Nature-based: new opportunities in soil remediation

Development of and experience with nature-based solutions – Nature-based: new opportunities in soil remediation

A summary of the original article in the Dutch paper ‘Bodem’ (nr. 1, February 2024).

Nature-based solutions (NBS) are a crucial element in making soil and groundwater remediation more sustainable. Considering the approximately 300,000 seriously contaminated sites yet to be remediated in Europe, the use of NBS will be indispensable and will have a positive impact. Some of these techniques have already proven their value over several decades. In recent years, significant investments have been made in new techniques, variations of existing NBS and combinations of NBS with conventional techniques.

In a general sense, NBS offer several advantages over conventional high-tech techniques, such as cost-effectiveness (limited maintenance, lower energy costs, cheaper materials, less waste), reduced environmental impact, opportunities for integration with other themes (climate mitigation, biodiversity, carbon storage), and resilience in remote locations.

(c)TauwNL: Artist impression Natural CatchTAUW (Interreg RESANAT)

Certainly, there are also some focus areas and limitations of NBS, such as larger spatial requirements, longer duration, adaptation to local climates, and fluctuation of efficiency over time. Nevertheless, the exploration of possibilities and deployment of NBS for contaminated soils and surface waters are increasing due to the growing global awareness of the need for sustainability in all our activities (UN SDGs and EU Green Deal). This is evidenced by initiatives such as the EU Soil Strategy 2030 and the international standard ISO 18504 for sustainable remediation.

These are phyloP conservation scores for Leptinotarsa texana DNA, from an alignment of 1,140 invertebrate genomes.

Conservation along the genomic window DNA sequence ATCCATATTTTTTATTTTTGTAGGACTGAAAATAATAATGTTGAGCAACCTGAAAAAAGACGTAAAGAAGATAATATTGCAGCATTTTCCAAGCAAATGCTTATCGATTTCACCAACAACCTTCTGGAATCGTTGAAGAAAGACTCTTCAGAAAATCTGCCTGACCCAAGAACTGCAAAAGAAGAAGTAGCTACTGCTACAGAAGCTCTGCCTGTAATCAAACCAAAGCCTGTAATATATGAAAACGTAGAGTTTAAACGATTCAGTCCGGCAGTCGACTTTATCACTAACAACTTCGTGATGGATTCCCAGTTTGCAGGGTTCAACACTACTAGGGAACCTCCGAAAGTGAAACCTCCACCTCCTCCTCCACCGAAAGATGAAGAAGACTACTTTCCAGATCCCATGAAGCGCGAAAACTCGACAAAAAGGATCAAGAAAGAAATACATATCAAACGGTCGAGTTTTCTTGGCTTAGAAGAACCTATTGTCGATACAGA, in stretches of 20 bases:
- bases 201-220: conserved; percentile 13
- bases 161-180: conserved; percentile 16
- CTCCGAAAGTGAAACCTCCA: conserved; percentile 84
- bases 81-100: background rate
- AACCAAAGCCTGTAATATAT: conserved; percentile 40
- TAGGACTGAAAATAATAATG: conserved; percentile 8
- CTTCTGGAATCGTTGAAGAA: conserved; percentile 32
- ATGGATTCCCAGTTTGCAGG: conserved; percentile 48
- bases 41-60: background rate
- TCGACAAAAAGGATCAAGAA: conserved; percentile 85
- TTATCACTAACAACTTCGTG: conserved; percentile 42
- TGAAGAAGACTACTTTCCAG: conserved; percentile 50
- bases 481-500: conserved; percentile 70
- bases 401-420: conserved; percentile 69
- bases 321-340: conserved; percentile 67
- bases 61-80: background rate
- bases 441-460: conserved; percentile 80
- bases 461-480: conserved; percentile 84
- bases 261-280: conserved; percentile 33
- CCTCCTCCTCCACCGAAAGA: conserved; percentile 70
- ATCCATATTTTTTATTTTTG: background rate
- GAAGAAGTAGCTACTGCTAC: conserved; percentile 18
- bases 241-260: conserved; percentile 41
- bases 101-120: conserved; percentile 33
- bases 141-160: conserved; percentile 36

NBS research and development are financially supported by the EU through programs such as Horizon Europe, Interreg, and LIFE. Examples of these projects involving TAUW include GREENER (2019-2023), RESANAT (2019-2022), POPWAT (2020-2023), and MIBIREM (2022-2027). Additionally, organizations like NICOLE (Network for Industrially Coordinated Sustainable Land Management in Europe), major private stakeholders, and some government agencies (including OVAM in Flanders) are encouraging the adoption of NBS.

(c)TauwNL: Situation constructed wetland as Wetland+TM in Hájek. (Source: LIFE POPWAT, Layman’s report)

NBS aim to utilize and support natural processes, materials, and energy to facilitate the degradation, immobilization, or capture of contaminants. The mechanisms for dealing with contaminants primarily include adsorption, precipitation, biological, chemical, and photochemical degradation, as well as geohydrological isolation. Also NBS consider:

  • Utilizing the natural flow of (ground) water as a driving force for permeable reactive barriers and dispersion of admixtures.
  • Using solar energy in the form of UV radiation for photochemical degradation, heat for increasing biodegradation, and electricity for driving control units/pumps or electrochemical processes.
  • Harnessing wind for creating negative pressure for bioventing or using compressed air for biosparging.
  • Incorporating inert organic materials such as biochar, plant fibers, or peat for adsorption.
  • Employing bacteria and fungi for degradation or immobilization.
  • Utilizing trees, reeds, and other plants for phytoextraction, phytostabilization, or geohydrological control.
  • Leveraging atmospheric oxygen for chemical oxidation or aerobic biodegradation.
  • Using alkaline materials for neutralizing acidic environments, metal precipitation, and biostimulation.

EU projects such as RESANAT, GREENER, and POPWAT, along with other initiatives, have yielded initial results. Promising new NBS approaches are expected to be implemented in practice within 3-5 years, given their positive impact on the dimensions of People, Planet, and Prosperity. It’s time to take them into consideration and give them the space they deserve!


Author: Tobias Praamstra,

Consultant Soil, Groundwater & Sustainability, TAUW


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